David Miliband has won the support of more of Labour's new generation of MPs than his younger brother, Ed.
Allies of the shadow Foreign Secretary trumpeted his lead as they sought to fight his brother's claims that he has the momentum in Labour's leadership election. Of the 64 Labour MPs elected for the first time in May, 29 have now declared their support for David, and 25 for Ed.
In a statement, those backing David made a coded criticism of Ed, who has been accused of telling Labour members what they want to hear during the campaign. They said: "We think that David has best understood how we must regain the trust of those who have turned away from us. That not only must we re-energise our supporters and shape a new movement together, we must also reach out to the whole country and never be satisfied with simply talking to ourselves."
They added: "We want to give Labour the best chance possible of returning to government quickly rather than slipping back into being a party of perpetual opposition that is powerless to tackle injustice."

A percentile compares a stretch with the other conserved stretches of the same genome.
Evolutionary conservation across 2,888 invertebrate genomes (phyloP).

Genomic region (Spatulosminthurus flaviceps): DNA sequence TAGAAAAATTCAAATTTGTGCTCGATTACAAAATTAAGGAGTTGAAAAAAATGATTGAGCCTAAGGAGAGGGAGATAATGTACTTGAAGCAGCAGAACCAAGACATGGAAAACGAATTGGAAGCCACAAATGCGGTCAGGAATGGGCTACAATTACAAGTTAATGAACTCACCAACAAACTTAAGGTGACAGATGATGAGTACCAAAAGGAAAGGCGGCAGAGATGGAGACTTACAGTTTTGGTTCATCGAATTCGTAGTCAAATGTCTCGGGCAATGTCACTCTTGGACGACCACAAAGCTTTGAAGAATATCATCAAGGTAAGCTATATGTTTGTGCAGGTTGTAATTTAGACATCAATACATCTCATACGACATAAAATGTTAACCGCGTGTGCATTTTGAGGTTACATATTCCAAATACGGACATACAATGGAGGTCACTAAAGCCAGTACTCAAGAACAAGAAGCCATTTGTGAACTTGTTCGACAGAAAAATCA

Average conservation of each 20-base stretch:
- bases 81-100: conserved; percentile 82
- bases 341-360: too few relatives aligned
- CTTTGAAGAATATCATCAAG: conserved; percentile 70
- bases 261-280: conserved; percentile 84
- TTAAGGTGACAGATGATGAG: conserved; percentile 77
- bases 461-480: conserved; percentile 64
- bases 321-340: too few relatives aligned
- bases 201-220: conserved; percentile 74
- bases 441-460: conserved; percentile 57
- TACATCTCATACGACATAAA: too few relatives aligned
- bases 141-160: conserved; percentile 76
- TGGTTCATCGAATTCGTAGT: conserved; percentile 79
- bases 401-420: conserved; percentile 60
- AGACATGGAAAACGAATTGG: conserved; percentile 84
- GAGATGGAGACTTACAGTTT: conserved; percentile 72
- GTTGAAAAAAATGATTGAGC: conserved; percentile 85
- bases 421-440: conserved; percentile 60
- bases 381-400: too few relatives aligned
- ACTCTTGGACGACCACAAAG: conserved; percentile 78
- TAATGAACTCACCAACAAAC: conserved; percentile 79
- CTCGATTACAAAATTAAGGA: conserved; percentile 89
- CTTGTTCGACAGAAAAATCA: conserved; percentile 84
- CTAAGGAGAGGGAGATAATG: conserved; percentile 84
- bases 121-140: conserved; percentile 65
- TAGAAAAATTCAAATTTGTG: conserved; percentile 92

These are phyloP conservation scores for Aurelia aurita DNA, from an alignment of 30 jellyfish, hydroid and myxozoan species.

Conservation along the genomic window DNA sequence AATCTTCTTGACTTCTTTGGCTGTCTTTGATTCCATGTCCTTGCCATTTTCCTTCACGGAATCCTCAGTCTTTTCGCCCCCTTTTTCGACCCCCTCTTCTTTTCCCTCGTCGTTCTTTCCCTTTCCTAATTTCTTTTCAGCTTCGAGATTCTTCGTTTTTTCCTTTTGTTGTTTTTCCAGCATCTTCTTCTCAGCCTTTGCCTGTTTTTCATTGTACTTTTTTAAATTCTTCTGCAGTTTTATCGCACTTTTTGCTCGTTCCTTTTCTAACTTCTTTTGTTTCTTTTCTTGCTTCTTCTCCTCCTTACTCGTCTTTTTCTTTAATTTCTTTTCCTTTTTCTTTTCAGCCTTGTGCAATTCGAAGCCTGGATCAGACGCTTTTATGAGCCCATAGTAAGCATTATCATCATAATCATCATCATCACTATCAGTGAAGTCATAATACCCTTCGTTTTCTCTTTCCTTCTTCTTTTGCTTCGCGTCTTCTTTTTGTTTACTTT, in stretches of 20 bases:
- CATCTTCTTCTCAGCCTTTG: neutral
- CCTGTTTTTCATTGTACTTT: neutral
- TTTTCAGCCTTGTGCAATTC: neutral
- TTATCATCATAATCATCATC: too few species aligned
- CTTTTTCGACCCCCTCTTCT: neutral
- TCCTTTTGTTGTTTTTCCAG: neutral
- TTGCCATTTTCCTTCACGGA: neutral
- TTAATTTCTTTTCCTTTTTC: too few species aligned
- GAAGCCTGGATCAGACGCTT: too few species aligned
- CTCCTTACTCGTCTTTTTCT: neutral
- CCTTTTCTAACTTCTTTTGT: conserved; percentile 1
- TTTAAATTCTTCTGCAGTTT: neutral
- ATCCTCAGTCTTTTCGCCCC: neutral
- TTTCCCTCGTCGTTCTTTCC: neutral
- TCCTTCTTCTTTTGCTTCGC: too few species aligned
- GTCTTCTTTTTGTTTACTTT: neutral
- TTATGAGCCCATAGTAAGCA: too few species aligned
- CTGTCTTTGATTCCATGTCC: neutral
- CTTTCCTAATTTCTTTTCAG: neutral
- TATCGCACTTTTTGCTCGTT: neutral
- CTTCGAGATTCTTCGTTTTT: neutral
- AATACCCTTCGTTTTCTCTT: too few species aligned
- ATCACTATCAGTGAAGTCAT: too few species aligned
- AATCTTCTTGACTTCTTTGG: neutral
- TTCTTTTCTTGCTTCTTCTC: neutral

John Woodcock, one of the MPs, said that contrary to expectations, the long leadership election had worked in David Miliband's favour, even though he was the front-runner at the start.
Ed Miliband said yesterday: "I am increasingly confident that the momentum is with me in this campaign."
He told the BBC: "I am under no illusions about the scale of the task to take on Cameron, but I have absolute faith that I am the best person to do so, because I think I have the strength that comes from my values."